Shared from TechCrunch
Porsche Design’s Book One laptop is a prime example of when aesthetics completely take over — when other parts of the device suffer and you lose focus on how well it actually works.
The form factor set by Microsoft’s Surface Book is probably one of the best approaches to a convertible laptop. Why? Simplicity: the screen detaches from the body to become a tablet, then can be reattached for the traditional clamshell design.
It can be a good experience, especially true if the pen input works well, the battery life is solid and the aesthetics fit like a jigsaw puzzle. The Surface Book does this, the Book One as well, but it doesn’t work as well.
Why is there a “Porsche Design” laptop?
Quite a few luxury car manufacturers (eg. Ferrari, Lamborghini, BMW) have a design studio or brand they use to sell (expensive) merchandise that sport their brand. It’s just brand appeal. Porsche Design has previously designed an Android phone; a tablet computer is the next step up, if you really think about it.
At least you don’t have worry about power, because the Book One has a solid spec sheet. A 7th-gen, dual-core Core i7 processor is clocked at 2.7GHz (2.9GHz on turbo) paired with 16GB of RAM, a 512GB SSD, Bluetooth 4.1/WiFi and Windows Hello login.
To say this as a 20-year-old who is still in college may sound hypocritical. But honestly, the Book One feels like the product of a bunch of college students who got really excited about their first hardware project, only to realize how much work then has to go into the software.
If I had to summarize the Book One experience, it’s that it needs work on the former, but does a good job on the latter.
Using it is…an experience
Originally, I thought that the perfectly clean install of Windows 10 64-bit was going to be bug-free (which is wishful thinking, but still). In practice however, I came across a few problems, to which there weren’t immediate solutions.
For example, the Windows Hello cameras don’t always turn-on when waking from sleep. Sometimes the keyboard doesn’t sync when you reattach the screen. The hardware controls on the top row can only be activated using Fn (function key), plus the feature you want to control (brightness; volume; keyboard backlight). It’s a hassle sometimes.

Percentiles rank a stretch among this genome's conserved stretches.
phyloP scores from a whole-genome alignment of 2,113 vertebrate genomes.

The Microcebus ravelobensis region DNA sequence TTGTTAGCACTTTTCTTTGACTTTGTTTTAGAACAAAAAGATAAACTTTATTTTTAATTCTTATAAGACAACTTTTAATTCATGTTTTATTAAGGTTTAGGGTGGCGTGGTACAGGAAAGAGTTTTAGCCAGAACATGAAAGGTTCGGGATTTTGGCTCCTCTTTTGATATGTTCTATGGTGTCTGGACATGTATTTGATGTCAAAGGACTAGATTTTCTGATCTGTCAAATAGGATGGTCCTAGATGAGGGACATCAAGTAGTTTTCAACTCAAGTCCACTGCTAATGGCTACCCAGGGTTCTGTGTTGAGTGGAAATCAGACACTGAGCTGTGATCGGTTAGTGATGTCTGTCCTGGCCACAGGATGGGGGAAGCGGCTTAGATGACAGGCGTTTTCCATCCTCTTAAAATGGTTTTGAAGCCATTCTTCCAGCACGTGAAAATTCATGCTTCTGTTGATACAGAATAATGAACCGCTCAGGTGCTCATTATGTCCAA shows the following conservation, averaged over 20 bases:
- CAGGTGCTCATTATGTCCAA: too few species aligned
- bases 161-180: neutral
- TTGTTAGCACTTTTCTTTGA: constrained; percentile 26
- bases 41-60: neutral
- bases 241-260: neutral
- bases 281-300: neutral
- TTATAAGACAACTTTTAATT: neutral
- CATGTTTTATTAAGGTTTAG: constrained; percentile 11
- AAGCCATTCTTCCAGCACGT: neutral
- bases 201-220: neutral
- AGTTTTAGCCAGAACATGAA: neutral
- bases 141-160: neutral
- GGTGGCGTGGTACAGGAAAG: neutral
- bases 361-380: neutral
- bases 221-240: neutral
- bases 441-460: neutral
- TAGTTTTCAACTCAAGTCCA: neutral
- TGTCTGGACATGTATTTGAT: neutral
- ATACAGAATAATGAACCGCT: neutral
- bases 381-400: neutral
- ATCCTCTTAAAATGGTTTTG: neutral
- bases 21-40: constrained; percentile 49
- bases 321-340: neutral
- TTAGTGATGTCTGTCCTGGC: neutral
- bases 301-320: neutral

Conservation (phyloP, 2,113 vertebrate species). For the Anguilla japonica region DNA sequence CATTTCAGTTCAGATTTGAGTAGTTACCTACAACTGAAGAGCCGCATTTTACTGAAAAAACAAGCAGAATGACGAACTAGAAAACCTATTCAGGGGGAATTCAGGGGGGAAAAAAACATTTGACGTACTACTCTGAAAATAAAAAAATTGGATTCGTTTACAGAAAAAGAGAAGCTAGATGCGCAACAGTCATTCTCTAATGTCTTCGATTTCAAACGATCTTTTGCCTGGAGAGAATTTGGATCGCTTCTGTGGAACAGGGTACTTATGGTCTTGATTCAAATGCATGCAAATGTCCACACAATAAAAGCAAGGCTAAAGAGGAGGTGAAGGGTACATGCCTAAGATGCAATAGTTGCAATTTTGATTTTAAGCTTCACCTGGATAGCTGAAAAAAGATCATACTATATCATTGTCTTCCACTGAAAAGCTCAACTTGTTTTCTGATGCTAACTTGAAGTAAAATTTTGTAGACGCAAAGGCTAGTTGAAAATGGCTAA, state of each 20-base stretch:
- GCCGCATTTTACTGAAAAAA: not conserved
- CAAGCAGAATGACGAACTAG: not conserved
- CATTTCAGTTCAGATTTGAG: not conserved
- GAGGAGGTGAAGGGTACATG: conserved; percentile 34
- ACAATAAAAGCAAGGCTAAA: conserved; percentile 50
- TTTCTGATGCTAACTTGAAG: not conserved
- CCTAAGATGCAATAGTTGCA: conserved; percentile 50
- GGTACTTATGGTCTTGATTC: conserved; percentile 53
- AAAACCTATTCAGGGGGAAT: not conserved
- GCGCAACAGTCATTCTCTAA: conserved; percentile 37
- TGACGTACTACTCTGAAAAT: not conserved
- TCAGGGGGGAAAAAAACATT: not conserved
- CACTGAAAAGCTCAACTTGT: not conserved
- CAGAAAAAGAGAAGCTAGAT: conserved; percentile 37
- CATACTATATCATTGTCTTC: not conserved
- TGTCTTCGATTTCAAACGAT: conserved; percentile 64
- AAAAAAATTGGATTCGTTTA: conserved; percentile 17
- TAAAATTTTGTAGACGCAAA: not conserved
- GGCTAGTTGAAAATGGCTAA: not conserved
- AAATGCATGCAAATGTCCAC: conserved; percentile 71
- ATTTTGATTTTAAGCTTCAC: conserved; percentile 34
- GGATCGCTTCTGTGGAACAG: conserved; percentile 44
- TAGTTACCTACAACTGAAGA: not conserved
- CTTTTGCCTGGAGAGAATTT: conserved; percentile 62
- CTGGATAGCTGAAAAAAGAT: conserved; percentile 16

Fret not! Not all of the Book One’s software is shaky. In fact, I give major props to the Porsche team for using Microsoft’s Precision drivers — the same we see on the Microsoft Surface systems. Personally, I believe they’re the best touchpad drivers Windows has, but few OEMs choose to use it over Synpatics drivers.
But goodness, the speakers are bad. They’re of a stereo design, on the tablet portion of the Book One. In short, they sound like they’re made of tin. Virtually no software enhancement besides the default Realtek drivers exist, so you can’t compensate for the lack of volume or fidelity.
The Book One cannot be the center of a binge-watching session among close friends — heck, it can’t even fill a bedroom; you will need to use headphones or external speakers, no exceptions.
The issues I experienced can probably be tweaked with a Windows update by the Porsche Design folks. However, there isn’t a support or drivers page on their website that caters to the Book One. Porsche Design says there’s a “free premium hotline and remote support”, but that hasn’t helped me as of yet.
Also, there is a physical flaw to the Book One’s design. Since both the top and bottom halves are about the same thickness but different weights, the top end will tilt the laptop backwards if tilted too far back. This happens without fail if it’s on your lap, and is a little aggravating.
I’ve reached out to my contacts at Porsche Design, but didn’t hear back in time for publication…moving on, then.
The screen is gorgeous! It’s a 3200 x 1800 resolution on a 13.3-inch IPS panel, with 10-point multitouch. Everything on screen looks like eye candy, with what appear to be fairly accurate colors. Unfortunately, I don’t have the Adobe RGB gamut rating for this screen, so once again, I’ll have to move along.
The rest of the Book One experience is straightforward: a solid keyboard, good trackpad, and a Wacom metal pen for use with Paint3D and other creative Windows 10 apps.
What’s also Surface Book-esque is the battery setup: one in the keyboard, another within the tablet itself. With brightness set to 50 percent, WiFi and Bluetooth on, it’s not hard to reach at least 10 hours of use; PD advertises 14 hours, with less than two hours to charge. It’s decent, really.
Ports-wise, you get one USB-C charging port, one USB-C for data, 3.5mm audio jack, microSD card slot and finally, two standard USB 3.0 ports. It’s a forgiving selection.
Who is this laptop for?
Well, if you have a Porsche and really want a matching laptop, then here’s your new laptop. Jokes aside, if you’re ready to resign yourself to paying a brand premium for specs and design — while remembering the current 13-inch Macbook Pro is still $1,000 less — with a few software quirks, then the Book One is also for you. It’s a statement more than anything.
The Porsche Design Book One is really an art piece, best observed from afar and not by the dent it would put in your bank account. Also, it needs actual speakers.
Price as Reviewed: $2,495 at Porsche Design
Images and Article from TechCrunch